The EEOC has updated its technical guidance and answers related to COVID-19 and requests for religious accommodations. The updated guidance adds six religious accommodation-based questions and answers. The updated guidance mostly reinforces several preexisting concepts, including (i) how employers should analyze the religious nature and sincerity of an employee’s belief; (ii) what might constitute “undue hardship”; and (iii) the need for employers to analyze each accommodation request on a case-by-case basis. You may review the revised guidance here: [https://www.eeoc.gov/wysk/what-you-should-know-about-covid-19-and-ada-rehabilitation-act-and-other-eeo-laws#L]
In this article we are going to briefly review the relevant portions of the updated guidance further below.
There Are No “Magic Words” To Request an Accommodation
The EEOC’s guidance provides that employees must tell their employer if they are requesting an exception to a COVID-19 vaccination requirement because of a conflict between that requirement and their sincerely held religious beliefs, practices, or observances (hereafter called “religious beliefs”). Under Title VII, this is called a request for a “religious accommodation” or a “reasonable accommodation.”
However, employees do not need to utilize any specific, “magic words” to request an accommodation – which is nothing new under applicable accommodation law. However, the employee will need to notify the employer that there is a conflict between their sincerely held religious beliefs and the employer’s COVID-19 vaccination requirement.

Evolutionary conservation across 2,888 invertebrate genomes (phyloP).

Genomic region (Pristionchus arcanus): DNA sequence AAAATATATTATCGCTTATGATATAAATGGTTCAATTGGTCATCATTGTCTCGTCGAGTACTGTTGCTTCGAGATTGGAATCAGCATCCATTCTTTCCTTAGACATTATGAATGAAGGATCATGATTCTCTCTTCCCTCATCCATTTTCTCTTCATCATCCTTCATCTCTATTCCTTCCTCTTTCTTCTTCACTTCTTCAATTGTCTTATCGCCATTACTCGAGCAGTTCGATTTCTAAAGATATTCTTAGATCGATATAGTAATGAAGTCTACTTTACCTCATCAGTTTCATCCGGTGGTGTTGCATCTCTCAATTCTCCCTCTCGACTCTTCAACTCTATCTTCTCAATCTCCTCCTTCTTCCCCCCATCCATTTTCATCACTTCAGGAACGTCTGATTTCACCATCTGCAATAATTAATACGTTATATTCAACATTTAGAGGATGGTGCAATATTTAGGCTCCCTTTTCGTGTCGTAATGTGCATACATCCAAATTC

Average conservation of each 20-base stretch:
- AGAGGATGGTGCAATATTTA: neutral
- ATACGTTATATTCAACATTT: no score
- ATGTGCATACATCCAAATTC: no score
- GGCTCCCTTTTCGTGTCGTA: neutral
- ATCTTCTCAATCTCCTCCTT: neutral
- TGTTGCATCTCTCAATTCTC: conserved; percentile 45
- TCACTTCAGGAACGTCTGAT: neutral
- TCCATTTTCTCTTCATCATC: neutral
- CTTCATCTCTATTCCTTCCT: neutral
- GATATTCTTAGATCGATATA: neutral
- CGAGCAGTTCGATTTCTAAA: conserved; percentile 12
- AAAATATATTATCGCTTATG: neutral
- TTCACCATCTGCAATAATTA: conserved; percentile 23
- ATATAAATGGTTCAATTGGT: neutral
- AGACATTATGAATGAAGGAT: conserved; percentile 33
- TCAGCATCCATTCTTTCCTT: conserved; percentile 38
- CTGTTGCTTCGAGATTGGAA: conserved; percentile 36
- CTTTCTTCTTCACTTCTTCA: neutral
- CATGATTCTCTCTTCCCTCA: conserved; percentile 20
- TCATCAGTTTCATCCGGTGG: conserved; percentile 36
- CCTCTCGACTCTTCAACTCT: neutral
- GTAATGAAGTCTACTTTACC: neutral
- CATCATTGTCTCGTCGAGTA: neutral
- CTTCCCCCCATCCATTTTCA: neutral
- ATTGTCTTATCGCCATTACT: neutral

To clarify this point, the guidance identifies a scenario where an employee may note to the employer a religious conflict with “getting a particular vaccine” and the employee’s “wish to wait until an alternative version or specific brand of COVID-19 vaccine is available.” In that scenario, the EEOC advises that, as a best practice, an employer should provide employees and applicants with information about whom to contact, and the procedures (if any) to use, to request a religious accommodation.
Employers Should Analyze Certain Factors When Considering the Sincerity or Religious Nature of a Belief
The updated guidance, for the most part, tracks its prior guidance related to religious discrimination, and confirms that:
- Generally, an employer should assume that a request for religious accommodation is based on sincerely held religious beliefs. However, if an employer has an objective basis for questioning either the religious nature or the sincerity of a particular belief, the employer would be justified in making a limited factual inquiry and seeking additional supporting information.
- Religion includes “nontraditional religious beliefs,” but does not protect “social, political, or economic views or personal preferences,” or “nonreligious concerns about the possible effects of the vaccine.”
- Sincerity is “largely a matter of individual credibility,” and in analyzing an employee’s credibility, employers may, per the EEOC, consider – either alone or in combination (although no one factor is determinative) – factors such as:
- whether the employee has acted in a manner inconsistent with the professed belief (although employees need not be scrupulous in their observance).